Discussion:
Wi-Fi Server for Cafe?
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David Kaye
2014-12-05 21:33:54 UTC
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I settled on trying out the Antamedia wi-fi hotspot server. The cafe owner
keeps getting notices from Comcast about file piracy, and he also wants to
turn the tables faster. Currently there is nothing restricting use of their
wi-fi.

After looking at several web pages I came up with Antamedia. It's a server
requiring two network cards, one that goes to the ISP and the other that
goes to the local router/access point.

However, I have now tried on two machines, XP and Vista to get the thing to
work and I keep getting error messages about restarting "one of your
machines" (there is only one involved) or disabling and enabling network
cards, which I've done over and over. I've set up one card for network
sharing as the manual says, and it still doesn't work.

Does anybody here have any insight into these kinds of troubles?

OR can anybody recommend some kind of wi-fi regulating software? A lot of
the stuff that is being sold is mislabeled as being suitable for cafes, when
it actually is two-part software, a server module and a client module that
must be installed on the customer's computer. I'm guessing that they assume
that the server will be talking to desktop computers installed in the cafe,
not people's notebooks and tablets.

Ideas anyone? Please, no snark.

Thanks!




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Roy
2014-12-05 23:38:14 UTC
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Not sure what your requirements are. You might look at Mikrotik
routers. They include hotspot software. You can buy a Mikrotik with
the required license for $40.

http://wiki.mikrotik.com/wiki/Manual:Hotspot_Introduction

The router can limit the connect time and the data rate for each user.
You can set it to "trial" mode and run without the guests needing userid
and password

From the manuals

Trial - users may be allowed to use the service free of charge for some
period of time for evaluation, and be required to authenticate only
after this period is over. HotSpot can be configured to allow some
amount of time per MAC address to be freely used with some limitations
imposed by the provided user profile. In case the MAC address still has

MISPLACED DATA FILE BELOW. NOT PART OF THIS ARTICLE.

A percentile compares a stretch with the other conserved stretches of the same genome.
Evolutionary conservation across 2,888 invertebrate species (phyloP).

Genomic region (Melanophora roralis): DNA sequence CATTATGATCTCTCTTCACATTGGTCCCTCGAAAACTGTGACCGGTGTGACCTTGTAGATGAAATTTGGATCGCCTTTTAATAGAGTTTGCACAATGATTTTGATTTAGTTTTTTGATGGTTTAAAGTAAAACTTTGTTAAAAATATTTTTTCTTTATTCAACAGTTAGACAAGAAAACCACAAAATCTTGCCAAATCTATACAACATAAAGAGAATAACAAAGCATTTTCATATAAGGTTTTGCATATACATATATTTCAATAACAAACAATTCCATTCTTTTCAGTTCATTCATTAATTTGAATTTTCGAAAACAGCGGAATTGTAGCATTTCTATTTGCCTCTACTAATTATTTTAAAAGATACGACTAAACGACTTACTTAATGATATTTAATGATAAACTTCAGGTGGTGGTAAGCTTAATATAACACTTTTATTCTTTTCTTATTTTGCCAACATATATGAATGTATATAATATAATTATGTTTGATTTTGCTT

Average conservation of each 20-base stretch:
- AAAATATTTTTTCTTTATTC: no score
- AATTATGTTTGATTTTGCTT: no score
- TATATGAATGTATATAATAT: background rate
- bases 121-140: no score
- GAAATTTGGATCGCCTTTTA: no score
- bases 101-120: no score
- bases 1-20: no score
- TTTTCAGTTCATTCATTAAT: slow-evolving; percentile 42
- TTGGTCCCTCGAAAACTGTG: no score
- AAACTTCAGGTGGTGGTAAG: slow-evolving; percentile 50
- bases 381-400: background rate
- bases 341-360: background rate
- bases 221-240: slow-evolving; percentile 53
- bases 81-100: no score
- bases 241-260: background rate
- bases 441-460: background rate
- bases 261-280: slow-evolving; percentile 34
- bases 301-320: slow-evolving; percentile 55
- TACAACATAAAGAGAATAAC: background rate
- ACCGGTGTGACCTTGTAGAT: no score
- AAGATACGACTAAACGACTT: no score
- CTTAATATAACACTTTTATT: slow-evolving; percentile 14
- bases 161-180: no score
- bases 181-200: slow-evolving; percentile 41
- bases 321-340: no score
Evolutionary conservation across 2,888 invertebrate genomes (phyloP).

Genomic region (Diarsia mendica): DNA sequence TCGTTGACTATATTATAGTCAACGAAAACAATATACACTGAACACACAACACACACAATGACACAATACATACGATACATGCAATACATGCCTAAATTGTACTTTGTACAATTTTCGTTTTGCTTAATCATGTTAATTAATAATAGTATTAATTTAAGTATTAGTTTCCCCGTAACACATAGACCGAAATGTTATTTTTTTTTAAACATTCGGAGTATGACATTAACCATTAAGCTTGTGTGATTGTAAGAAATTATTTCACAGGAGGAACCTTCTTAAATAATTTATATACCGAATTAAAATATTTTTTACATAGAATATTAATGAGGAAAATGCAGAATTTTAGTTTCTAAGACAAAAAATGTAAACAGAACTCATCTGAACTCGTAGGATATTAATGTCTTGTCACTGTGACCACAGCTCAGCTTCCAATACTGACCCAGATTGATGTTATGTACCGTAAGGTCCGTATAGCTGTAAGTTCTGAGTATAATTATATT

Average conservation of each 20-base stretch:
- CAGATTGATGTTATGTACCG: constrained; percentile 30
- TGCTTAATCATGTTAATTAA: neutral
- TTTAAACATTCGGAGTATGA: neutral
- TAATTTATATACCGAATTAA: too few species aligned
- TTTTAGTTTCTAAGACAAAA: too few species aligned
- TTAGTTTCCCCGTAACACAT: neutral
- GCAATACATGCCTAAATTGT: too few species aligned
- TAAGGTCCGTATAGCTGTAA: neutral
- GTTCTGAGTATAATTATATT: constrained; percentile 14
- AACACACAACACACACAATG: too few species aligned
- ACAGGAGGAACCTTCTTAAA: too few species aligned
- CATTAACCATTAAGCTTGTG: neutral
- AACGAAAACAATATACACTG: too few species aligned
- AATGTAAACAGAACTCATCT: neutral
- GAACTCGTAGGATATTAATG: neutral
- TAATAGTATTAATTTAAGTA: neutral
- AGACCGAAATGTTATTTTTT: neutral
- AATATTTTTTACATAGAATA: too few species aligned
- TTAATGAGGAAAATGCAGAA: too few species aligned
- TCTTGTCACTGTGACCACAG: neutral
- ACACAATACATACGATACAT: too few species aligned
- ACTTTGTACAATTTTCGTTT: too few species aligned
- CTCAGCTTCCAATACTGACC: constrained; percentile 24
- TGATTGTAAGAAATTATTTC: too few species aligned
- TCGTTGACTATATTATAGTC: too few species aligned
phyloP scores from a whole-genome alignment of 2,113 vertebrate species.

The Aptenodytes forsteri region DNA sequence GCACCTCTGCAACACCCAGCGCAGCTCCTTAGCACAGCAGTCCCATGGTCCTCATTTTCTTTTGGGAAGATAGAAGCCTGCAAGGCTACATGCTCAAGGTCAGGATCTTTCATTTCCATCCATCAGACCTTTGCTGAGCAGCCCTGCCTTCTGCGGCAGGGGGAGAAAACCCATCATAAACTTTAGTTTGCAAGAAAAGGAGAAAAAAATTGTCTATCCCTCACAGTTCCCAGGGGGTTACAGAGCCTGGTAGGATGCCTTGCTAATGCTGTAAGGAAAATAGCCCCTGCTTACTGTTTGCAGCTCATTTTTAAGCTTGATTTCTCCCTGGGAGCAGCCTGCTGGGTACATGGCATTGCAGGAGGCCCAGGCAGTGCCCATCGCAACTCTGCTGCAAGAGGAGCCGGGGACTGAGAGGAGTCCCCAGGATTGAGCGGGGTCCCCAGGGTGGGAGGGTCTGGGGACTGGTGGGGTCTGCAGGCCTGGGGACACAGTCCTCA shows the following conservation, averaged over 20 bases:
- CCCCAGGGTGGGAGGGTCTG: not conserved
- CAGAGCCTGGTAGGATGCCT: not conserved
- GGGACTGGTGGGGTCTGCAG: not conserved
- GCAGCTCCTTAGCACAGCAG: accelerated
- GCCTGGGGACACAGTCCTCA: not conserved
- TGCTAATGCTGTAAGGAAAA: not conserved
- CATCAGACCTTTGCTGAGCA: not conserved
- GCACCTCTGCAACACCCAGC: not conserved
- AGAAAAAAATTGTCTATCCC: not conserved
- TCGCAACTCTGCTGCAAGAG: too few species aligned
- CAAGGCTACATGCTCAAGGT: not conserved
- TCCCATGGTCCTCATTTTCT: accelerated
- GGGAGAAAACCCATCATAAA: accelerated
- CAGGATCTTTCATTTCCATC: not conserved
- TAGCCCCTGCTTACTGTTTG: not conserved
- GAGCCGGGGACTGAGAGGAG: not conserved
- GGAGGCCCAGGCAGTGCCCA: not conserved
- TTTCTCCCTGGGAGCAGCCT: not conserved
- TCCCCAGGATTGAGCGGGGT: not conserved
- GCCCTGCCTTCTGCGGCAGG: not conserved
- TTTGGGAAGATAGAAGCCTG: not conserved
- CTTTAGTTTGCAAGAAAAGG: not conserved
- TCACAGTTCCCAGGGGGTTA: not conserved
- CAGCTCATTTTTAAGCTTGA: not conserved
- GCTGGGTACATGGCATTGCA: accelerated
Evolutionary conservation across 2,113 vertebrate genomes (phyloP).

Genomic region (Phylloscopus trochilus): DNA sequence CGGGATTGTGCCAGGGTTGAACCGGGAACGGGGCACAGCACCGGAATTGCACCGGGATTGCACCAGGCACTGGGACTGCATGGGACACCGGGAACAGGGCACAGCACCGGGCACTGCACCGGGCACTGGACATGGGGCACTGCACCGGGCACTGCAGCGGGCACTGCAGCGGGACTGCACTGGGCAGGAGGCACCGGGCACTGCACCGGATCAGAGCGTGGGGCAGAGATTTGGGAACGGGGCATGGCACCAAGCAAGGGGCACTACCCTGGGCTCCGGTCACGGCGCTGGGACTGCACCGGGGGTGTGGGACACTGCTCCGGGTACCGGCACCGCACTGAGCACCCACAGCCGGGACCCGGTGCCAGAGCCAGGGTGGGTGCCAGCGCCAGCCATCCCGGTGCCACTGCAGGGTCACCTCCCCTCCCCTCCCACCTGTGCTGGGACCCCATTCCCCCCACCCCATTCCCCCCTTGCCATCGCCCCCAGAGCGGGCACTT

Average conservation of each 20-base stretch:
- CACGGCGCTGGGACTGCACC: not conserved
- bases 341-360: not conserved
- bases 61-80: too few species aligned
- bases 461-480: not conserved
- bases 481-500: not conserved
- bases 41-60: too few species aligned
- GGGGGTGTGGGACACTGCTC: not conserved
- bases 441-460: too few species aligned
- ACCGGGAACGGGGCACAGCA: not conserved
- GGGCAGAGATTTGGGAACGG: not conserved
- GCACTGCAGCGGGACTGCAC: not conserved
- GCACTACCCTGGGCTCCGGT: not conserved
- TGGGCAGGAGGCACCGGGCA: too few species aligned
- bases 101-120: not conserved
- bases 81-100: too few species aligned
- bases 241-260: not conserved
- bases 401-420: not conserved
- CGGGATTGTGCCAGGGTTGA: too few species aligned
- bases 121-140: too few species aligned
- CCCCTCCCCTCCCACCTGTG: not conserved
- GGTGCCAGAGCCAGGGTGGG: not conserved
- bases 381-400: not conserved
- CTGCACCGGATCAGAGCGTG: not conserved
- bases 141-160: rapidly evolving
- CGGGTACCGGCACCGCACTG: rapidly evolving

some trial time unused, the login page will contain the link for trial
login. The time is automatically reset after the configured amount of
time (so that, for example, any MAC address may use 30 minutes a day
without ever registering). The username of such a user (as seen in the
active user table and in the login link) is "T-XX:XX:XX:XX:XX:XX" (where
XX:XX:XX:XX:XX:XX is his/her MAC address). The authentication procedure
will not ask RADIUS server permission to authorise such a user.
Post by David Kaye
I settled on trying out the Antamedia wi-fi hotspot server. The cafe owner
keeps getting notices from Comcast about file piracy, and he also wants to
turn the tables faster. Currently there is nothing restricting use of their
wi-fi.
After looking at several web pages I came up with Antamedia. It's a server
requiring two network cards, one that goes to the ISP and the other that
goes to the local router/access point.
However, I have now tried on two machines, XP and Vista to get the thing to
work and I keep getting error messages about restarting "one of your
machines" (there is only one involved) or disabling and enabling network
cards, which I've done over and over. I've set up one card for network
sharing as the manual says, and it still doesn't work.
Does anybody here have any insight into these kinds of troubles?
OR can anybody recommend some kind of wi-fi regulating software? A lot of
the stuff that is being sold is mislabeled as being suitable for cafes, when